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October 31st, 2017

Cordray’s Veto Letter to Trump a ‘Last-Gasp’ Effort to Save Possible Gubernatorial Campaign

Having Failed to Ban Arbitration Clauses, CFPB’s Director Now Admits Weakness of Misleading Arguments All Along

Noting that Consumer Financial Protection Bureau Director Richard Cordray has “sloppily revealed the falsity of long-running arguments against arbitration clauses in financial services contracts,” the American Tort Reform Association today called a newly reported letter from Cordray to President Trump “a desperate attempt to win back plaintiffs’ bar support for his possible gubernatorial run in Ohio.”

Many news outlets are reporting that Cordray’s letter to Trump urges the president to veto the congressional resolution which, finalized last week, killed the CFPB rule that would have banned mandatory arbitration clauses from financial services contracts and thus opened a new, multimillion-dollar line of business for wealthy class-action lawyers – some of the most reliably generous patrons of Mr. Cordray’s political party.

“This letter is not about charts or graphs or studies,” Cordray wrote to the president. “Instead, it is simply a personal appeal to you, asking you to uphold this rule” on behalf of consumers purportedly “cheated out of their hard-earned money” and “left helpless.”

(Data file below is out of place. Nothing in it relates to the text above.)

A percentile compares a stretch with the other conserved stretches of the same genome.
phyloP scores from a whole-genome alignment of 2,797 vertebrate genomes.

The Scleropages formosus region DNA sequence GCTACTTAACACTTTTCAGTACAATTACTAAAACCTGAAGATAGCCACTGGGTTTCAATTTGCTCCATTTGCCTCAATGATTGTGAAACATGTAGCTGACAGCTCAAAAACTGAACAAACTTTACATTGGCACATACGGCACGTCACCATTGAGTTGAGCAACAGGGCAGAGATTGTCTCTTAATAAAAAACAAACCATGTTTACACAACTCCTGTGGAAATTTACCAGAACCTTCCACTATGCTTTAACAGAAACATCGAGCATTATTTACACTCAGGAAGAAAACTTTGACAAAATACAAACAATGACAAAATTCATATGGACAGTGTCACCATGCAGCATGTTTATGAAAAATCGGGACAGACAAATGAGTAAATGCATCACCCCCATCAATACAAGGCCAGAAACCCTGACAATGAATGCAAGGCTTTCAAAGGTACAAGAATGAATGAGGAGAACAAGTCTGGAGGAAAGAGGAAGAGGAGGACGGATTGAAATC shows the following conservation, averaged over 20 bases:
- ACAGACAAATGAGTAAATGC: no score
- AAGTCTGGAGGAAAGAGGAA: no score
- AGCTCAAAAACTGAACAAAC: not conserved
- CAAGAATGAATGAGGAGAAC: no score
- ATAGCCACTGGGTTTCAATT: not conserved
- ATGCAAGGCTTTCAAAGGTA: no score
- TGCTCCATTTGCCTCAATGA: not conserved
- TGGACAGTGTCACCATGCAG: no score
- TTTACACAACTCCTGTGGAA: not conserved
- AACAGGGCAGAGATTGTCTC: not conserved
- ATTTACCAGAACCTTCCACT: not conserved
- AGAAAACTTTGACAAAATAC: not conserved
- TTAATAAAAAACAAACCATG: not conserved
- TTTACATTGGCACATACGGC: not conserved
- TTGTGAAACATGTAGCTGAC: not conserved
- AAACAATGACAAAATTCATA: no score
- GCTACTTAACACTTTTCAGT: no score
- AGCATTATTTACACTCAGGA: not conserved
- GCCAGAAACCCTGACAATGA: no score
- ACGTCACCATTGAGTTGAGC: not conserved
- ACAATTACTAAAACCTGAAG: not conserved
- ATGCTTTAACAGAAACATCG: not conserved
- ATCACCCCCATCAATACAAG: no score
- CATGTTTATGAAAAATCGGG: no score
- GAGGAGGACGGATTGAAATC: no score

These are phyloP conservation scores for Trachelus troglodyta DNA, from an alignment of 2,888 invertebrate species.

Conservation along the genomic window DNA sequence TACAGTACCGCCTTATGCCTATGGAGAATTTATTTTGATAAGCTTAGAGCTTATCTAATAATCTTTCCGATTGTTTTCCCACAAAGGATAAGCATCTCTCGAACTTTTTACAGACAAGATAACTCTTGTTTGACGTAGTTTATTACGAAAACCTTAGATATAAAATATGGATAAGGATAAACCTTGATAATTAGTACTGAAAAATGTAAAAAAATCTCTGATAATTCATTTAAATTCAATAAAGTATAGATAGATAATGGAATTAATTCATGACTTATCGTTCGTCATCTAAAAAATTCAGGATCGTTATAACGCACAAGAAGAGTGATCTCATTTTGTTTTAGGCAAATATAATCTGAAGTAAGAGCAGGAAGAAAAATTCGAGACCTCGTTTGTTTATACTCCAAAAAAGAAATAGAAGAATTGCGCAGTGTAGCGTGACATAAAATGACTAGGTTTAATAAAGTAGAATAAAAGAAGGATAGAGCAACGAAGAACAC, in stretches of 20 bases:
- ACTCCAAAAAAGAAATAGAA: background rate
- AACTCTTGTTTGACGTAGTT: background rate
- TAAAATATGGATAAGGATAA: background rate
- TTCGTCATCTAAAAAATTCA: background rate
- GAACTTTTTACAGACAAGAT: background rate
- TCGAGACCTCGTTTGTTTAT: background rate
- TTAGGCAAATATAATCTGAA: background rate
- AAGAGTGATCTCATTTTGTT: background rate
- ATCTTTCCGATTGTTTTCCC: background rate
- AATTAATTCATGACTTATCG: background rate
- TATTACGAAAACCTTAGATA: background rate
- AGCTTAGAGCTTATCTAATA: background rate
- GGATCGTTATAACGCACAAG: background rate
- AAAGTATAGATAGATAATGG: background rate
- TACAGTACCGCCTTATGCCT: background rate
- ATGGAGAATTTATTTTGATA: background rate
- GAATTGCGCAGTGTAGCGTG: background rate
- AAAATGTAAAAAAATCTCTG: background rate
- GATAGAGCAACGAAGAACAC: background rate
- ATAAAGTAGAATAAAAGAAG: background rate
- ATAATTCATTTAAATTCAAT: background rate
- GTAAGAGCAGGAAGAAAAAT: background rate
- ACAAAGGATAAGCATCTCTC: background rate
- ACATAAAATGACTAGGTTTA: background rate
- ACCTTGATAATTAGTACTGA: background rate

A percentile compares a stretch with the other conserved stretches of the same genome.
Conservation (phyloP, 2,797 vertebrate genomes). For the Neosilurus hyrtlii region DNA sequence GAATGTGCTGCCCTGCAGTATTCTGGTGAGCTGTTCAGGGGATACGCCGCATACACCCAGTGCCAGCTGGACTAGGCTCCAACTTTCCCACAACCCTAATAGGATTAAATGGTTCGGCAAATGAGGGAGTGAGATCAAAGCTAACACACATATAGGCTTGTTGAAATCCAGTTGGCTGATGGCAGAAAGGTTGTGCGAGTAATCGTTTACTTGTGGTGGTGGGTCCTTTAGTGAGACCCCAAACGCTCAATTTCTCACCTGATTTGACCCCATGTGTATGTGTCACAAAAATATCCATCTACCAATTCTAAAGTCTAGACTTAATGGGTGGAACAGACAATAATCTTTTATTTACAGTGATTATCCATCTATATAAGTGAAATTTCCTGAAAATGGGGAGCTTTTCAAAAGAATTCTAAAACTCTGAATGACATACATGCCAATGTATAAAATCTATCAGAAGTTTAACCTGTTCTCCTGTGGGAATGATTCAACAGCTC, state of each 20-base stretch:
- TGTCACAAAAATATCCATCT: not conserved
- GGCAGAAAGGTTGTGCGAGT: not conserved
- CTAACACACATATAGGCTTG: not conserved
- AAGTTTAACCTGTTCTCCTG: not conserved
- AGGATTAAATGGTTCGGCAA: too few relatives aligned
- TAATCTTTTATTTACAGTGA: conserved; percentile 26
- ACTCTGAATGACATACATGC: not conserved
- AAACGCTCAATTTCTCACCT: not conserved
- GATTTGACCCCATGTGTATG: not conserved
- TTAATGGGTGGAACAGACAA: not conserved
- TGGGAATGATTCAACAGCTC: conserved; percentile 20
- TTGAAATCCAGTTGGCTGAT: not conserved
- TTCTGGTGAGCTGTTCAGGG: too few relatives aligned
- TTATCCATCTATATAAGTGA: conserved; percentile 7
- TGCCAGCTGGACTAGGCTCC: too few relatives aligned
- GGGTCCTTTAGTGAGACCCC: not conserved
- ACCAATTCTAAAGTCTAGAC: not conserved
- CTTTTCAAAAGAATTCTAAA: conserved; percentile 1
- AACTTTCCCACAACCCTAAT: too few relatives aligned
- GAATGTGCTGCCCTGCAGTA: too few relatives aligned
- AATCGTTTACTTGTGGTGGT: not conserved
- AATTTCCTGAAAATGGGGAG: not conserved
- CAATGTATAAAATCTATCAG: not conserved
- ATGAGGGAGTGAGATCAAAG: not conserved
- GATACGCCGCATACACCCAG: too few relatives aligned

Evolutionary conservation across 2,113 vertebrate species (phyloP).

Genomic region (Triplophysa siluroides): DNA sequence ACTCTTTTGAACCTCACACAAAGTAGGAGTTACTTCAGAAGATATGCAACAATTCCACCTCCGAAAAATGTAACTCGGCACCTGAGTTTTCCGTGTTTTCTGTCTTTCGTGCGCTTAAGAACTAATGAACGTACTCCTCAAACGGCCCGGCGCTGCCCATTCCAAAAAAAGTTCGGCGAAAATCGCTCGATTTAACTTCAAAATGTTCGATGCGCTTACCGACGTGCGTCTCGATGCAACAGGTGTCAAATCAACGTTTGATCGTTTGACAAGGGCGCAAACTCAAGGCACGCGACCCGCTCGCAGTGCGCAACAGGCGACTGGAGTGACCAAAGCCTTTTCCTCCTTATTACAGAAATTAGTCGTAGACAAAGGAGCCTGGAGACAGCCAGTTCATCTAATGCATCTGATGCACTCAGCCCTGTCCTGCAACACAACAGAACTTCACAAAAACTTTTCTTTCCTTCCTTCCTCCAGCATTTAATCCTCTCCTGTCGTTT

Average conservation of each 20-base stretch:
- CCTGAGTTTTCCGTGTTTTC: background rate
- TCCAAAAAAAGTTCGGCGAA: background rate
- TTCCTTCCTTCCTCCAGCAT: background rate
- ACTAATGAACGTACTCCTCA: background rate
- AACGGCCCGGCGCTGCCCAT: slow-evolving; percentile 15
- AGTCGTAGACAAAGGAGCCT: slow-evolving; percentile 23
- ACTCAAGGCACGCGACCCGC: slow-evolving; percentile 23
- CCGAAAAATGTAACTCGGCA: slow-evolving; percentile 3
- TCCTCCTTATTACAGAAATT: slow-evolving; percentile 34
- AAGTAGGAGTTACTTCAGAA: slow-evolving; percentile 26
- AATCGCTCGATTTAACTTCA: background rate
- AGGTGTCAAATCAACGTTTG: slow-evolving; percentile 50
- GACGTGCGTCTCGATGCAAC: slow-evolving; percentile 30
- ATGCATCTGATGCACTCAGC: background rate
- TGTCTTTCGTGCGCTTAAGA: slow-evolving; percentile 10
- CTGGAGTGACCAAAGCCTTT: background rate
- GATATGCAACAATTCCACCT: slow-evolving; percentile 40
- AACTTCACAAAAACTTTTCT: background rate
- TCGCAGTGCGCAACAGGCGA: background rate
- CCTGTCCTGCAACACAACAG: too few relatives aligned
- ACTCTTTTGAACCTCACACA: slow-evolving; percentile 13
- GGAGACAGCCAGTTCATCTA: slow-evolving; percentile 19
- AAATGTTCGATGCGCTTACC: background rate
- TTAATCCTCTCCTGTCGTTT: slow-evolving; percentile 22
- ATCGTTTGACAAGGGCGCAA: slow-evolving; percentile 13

But ATRA’s director of communications Darren McKinney pointed out that “Mr. Cordray had exuberantly if unconvincingly waved around CFPB’s misleading ‘charts, graphs and studies’ for years, making the false case that consumers lacked choice and that the litigation spurred by this anti-arbitration rule would not result in higher credit costs.

“Now, like Emily Litella, Mr. Cordray says, ‘Never mind,’” McKinney continued.?“Forget all that empirical stuff, Mr. President, and exercise your veto on the basis of populist emotion.”

McKinney cited his recent op-ed in the Wall Street Journal that additionally recounts how Cordray earlier this month, when trying to refute “crushing empirical criticisms” of the anti-arbitration rule by the Treasury Department and the Office of the Comptroller of the Currency, “blurted out in a letter to his chief Senate defender, Sherrod Brown (D-Ohio), that ‘roughly half’ of credit card-issuing big banks and ‘almost’ all community banks offering checking accounts do not require arbitration.

“Of course, this stunning admission flies in the face of class-action lawyers’ phony argument against arbitration: that consumers either have to sign away their right to sue or go without critical financial services.

“Needless to say, the plaintiffs’ bar isn’t happy with Mr. Cordray’s loose lips and is rumored to be having second thoughts about investing in his still anticipated run for governor in Ohio. After all, the expected GOP candidate there, state Attorney General Mike DeWine, is a longstanding friend to the trial lawyers, too, and at this point may be considered more dependable.

“So, Mr. Cordray’s snowball’s-chance letter to President Trump reads like a last-gasp effort to salvage both the CFPB’s rule and his own electoral future, the latter of which may not be very bright without a lot of campaign cash from trial lawyers,” McKinney concluded.